Martinsberg (in German)
Rábsky Svätý Martin (in Slovak)
|• Total||29.58 km2 (11.42 sq mi)|
|Area code(s)||(+36) 96|
|Official name||Pannonhalma Archabbey|
|Criteria||Cultural: iv, vi|
|Inscription||1996 (20th Session)|
Pannonhalma (German: Martinsberg, Slovak: Rábsky Svätý Martin) is a town in western Hungary, in Győr-Moson-Sopron county with approximately 4,000 inhabitants. It is about 20 km (12 mi) from Győr. Archduke Otto Habsburg's heart is kept at the Pannonhalma Archabbey, while his body was laid at the Capuchin Crypt in the old Imperial capital of Vienna.
The town, known as Győrszentmárton until 1965, is dominated by its most famous landmarks: the thousand-year-old Pannonhalma Archabbey and the Benedictine Secondary School, which are situated above the village, on Szent Marton Hill. The hill itself is still known by this ancient name and the name 'Pannonhalma' was introduced as part of the Hungarian language reforms in the nineteenth century. The association with Saint Martin ('Szent Márton' in Hungarian) derives from a belief that Martin of Tours was born here, though others believe he was born in nearby Szombathely.
There is a small statue in the town at the crossroads under the abbey which shows the saint as a Roman soldier, cutting his cloak according to the legend associated with him. The wall behind this is part of the original fortifications which were built in 1569 as a result of incursions into Western Hungary by the Ottoman Turks. The area remained a moving frontier between the Ottoman Empire and the Habsburg Monarchy for the following 140 years and the town suffered considerable damage during this time.
From at least the nineteenth century, Szent Marton had a significant Jewish community. They played an important role in the commerce of village, as it was then, until the latter years of World War II. In 1944, the remaining Jewish families were rounded up and sent to extermination camps. A small synagogue, built in the late 1800s, remains on the main street, though it is no longer in use. The building is in the process of being restored and a monument has been constructed on the street in front of it. Some dozens of Jews were protected in the abbey when it was taken under control of the International Red Cross in October 1944, along with 3,000 other refugees, many of them children, thanks to the efforts of a Swiss national, Eduard Benedek Brunschweiler. The IRC was expelled from Pannonhalma by the Red Army in April 1945.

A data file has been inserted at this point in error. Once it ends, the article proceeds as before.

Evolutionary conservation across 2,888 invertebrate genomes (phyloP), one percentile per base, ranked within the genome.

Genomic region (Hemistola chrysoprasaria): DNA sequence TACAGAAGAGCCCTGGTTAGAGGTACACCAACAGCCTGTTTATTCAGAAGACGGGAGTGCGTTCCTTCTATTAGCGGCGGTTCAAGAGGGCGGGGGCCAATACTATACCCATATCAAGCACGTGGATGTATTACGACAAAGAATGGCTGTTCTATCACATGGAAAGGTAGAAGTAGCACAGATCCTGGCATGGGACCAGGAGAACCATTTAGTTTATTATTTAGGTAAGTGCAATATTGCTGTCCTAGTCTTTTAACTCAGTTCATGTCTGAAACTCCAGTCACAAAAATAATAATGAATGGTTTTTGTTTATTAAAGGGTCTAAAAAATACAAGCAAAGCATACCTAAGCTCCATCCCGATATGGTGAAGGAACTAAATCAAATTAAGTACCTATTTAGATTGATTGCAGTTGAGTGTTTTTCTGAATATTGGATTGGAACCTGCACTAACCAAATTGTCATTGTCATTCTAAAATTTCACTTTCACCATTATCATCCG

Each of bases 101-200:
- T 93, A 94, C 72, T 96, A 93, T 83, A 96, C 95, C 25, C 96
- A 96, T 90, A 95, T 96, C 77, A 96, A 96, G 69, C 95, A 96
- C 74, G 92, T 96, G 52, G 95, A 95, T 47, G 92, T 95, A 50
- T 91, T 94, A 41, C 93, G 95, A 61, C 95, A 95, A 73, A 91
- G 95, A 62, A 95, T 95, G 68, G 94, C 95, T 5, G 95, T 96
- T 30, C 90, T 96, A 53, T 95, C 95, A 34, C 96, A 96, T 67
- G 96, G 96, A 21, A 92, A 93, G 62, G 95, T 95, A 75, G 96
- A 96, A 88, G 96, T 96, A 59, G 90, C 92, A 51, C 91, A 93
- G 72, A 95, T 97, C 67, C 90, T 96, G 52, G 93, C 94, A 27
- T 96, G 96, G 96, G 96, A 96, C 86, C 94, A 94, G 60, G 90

In 1996, parts of the town were included in UNESCO's demarcation of the Abbey as a World Heritage Site. Four years later, the village of Pannonhalma was officially granted 'town' status.
Apart from local food and hardware stores, the town also has a number of coffee houses and pubs, wine cellars and two restaurants. There are two in the centre by a church and lower by a supermarket (Coop). By the church are a wine cellar, restaurants, coffee house, pubs, bank ATM, and post office. By the supermarket are stores, clinic for outpatients, pharmacy, elementary school, ambulance, police, fire-station.
There are regular commuter trains and local bus services to and from Győr. There are 4 bus direct to the archabbey a day. The railway station is situated at the lower end of the town at the bottom of a slope which rises more steeply at its end as it reaches the archabbey at the top of Szent Marton Hill, a distance of about 1.5 km (0.9 mi). Local bus services stop by church, in the top part of the town, closer to the archabbey. Over 100,000 tourists visit Pannonhalma each year, though most see little of the town itself. Tour buses normally stop at the car park near the modern reception centre towards the top of the hill, where there is good access for disabled visitors. There is a restaurant and small gift shop next to this car park, and it has good views over the surrounding countryside.
There are a number of arable farms in the area and many smallholders still grow grapes, often to make their own wine. Many gardens built on a slope include a small wine cellar excavated out of the soft sandstone.
The Pannonhalma-Sokoró wine region consists of 630 hectares and the main white grape varieties grown here are Pinot gris, Chardonnay, Rhine and Italian Riesling, Királyleányka, and Traminer (Gewürztraminer). An Ice wine variety is also produced from Riesling. There are fewer red wines in this area; the most widespread is Kékfrankos.
Pannonhalma is twinned with: